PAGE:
In July 2011, I wrote an article that discussed the doubts surrounding China Green Agriculture's (NYSE:CGA) credibility and the devastating effect these concerns have had on its share price. Based on its current valuation, it is clear that the company continues to be hounded by the uncertainly created last year by short seller attacks made more credible by the implosion of a multitude of reverse merger Chinese IPOs. To elaborate on how this caustic environment continues, just last night on Mad Money, Jim Cramer told a caller that he can't recommend ANY Chinese stocks except Bauidu.com (NASDAQ:BIDU) because of the history of fraud and problems in U.S. listed Chinese stocks no matter how good they may look.
CGA shares traded as high as $18.70 in December 2009, yet fetch less than $4.50 today, despite a string of solid earning reports. I've been in and out of these shares over the last couple of years and with another earnings release coming up, I've reestablished a position as the valuation metrics of these shares tell me that the company remains incredibly undervalued and the potential rewards outweigh the risks given a pair of potential upcoming catalysts.
Recent progress CGA has made defending itself against class action lawsuits, without taking any monetary hits, speaks to its success in defending itself and, one can only assume, a strong case presented against law firms that earn their living by instigating class action lawsuits against public companies:
On March 30, 2012, the judge of the First Judicial District Court of the State of Nevada in and for Carson City (the "State Court") issued an Order of Final Approval of the Settlement in the three consolidated shareholder derivative actions pending before the State Court and dismissed those actions. The dismissal and judgment was entered on April 5, 2012. As a result of this settlement, all the derivative claims are released. The plaintiffs' legal fees and expenses of $650,000 have been paid by the defendants' insurers.
The dismissal of the four derivative actions does not involve another class action lawsuit filed in the Nevada Federal Court on October 15, 2010 which has yet to be resolved.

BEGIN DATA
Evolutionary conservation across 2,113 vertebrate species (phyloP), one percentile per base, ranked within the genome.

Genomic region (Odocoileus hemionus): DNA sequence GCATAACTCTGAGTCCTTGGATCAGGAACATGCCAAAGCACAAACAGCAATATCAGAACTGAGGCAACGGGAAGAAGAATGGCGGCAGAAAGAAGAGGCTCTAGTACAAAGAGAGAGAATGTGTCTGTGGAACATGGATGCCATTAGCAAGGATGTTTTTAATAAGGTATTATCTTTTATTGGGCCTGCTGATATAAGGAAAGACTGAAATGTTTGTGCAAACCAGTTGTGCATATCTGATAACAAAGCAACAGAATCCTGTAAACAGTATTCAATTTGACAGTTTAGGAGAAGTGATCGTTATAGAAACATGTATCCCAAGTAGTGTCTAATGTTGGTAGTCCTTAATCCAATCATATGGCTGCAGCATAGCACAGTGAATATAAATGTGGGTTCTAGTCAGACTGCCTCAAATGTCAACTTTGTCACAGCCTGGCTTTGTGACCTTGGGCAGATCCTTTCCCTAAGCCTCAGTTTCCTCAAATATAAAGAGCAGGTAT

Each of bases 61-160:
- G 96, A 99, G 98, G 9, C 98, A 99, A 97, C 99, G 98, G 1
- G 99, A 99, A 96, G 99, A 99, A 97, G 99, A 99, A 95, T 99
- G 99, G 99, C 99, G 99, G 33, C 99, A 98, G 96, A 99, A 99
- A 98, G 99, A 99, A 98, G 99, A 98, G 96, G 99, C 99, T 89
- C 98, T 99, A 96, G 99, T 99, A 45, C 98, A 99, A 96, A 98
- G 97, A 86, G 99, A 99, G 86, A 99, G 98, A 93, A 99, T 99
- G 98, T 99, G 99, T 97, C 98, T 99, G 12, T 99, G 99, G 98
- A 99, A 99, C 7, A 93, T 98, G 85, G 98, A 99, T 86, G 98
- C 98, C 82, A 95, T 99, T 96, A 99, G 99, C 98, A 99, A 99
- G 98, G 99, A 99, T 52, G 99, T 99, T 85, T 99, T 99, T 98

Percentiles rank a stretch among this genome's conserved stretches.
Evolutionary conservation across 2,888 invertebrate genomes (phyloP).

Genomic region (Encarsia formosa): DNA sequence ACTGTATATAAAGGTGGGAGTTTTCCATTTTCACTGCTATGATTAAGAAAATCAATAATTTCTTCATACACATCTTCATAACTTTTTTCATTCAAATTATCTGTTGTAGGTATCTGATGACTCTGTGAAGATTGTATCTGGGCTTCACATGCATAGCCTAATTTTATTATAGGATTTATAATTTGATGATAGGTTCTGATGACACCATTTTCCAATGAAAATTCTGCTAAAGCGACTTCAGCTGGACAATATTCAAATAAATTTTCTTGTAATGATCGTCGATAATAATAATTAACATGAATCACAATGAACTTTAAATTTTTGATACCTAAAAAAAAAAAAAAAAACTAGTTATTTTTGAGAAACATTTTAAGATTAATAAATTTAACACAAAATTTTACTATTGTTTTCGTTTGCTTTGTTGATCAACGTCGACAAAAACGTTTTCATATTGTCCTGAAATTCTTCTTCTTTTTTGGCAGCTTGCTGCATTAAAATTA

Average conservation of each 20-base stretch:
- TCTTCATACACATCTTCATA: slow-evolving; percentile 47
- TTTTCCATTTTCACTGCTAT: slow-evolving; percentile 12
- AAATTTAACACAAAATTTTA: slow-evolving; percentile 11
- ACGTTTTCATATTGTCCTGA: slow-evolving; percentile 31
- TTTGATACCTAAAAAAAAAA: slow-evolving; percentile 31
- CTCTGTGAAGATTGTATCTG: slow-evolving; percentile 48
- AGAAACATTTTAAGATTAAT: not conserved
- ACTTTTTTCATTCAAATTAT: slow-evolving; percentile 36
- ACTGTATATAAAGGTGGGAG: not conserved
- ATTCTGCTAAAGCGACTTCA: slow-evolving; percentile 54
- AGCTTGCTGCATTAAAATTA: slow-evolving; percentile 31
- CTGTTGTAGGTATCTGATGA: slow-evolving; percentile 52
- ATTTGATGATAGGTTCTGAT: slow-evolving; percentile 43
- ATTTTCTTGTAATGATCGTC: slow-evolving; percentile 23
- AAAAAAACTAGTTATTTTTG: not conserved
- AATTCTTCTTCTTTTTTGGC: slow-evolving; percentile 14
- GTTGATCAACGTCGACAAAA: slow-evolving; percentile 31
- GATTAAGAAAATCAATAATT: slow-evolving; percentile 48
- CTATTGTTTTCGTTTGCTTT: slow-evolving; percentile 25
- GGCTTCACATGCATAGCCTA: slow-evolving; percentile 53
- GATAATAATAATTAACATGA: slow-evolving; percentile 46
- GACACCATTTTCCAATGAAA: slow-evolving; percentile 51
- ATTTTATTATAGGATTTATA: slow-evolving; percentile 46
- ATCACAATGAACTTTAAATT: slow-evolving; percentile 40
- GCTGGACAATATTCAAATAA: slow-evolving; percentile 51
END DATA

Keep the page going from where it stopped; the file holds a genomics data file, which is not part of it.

Catalyst No. 1
Normally, one would not exert too much effort in examining the settlement of a class action lawsuit. However, given that the credibility issue continues to hurt CGA shares, I looked a little deeper into the settlement. This settlement requires CGA to adopt the certain "Corporate Governance Reforms," and goes on to list several steps the company has agreed to take. Among them, the most significant potential catalyst that could help the share price move higher, upon its implementation, follows:
The Company agrees to use its best efforts to retain either a "Big 4" audit firm or a large international audit firm for its next fiscal year (July 1, 2011 - June 30, 2012).
The actual announcement naming a Big 4 audit firm should really help the company achieve a more normalized valuation as any Big 4 firm is sure to do its homework before signing an engagement letter to perform the audit work, especially given the current environment. Only two months remain before the end of the fiscal year targeted by this stipulation.
Catalyst No. 2
CGA should be reporting earnings by May 15th, 2012 (based on prior years). Could another good quarter finally crack the "great earnings versus credibility" stalemate holding back the share price?
To get an idea of just how undervalued CGA is, the following table provides the side-by-side comparison of the company to Agrium (NYSE:AGU), a major global fertilizer competitor The last two columns of the table are the most revealing, as they take the side-by-side comparison of the first two valuation metric columns one step further by calculating the share price of CGA using AGU's respective metrics, and by calculating the share price of AGU using CGAs respective metrics. The numbers are rather interesting, and illustrate how undervalued CGA would be if it can overcome its credibility issues:
Disclosure: I am long CGA.
Additional disclosure: These are the personal views of Wall Street Titan and should not be used for your investment decisions. All investors should always do their own due diligence before investing their hard earned money.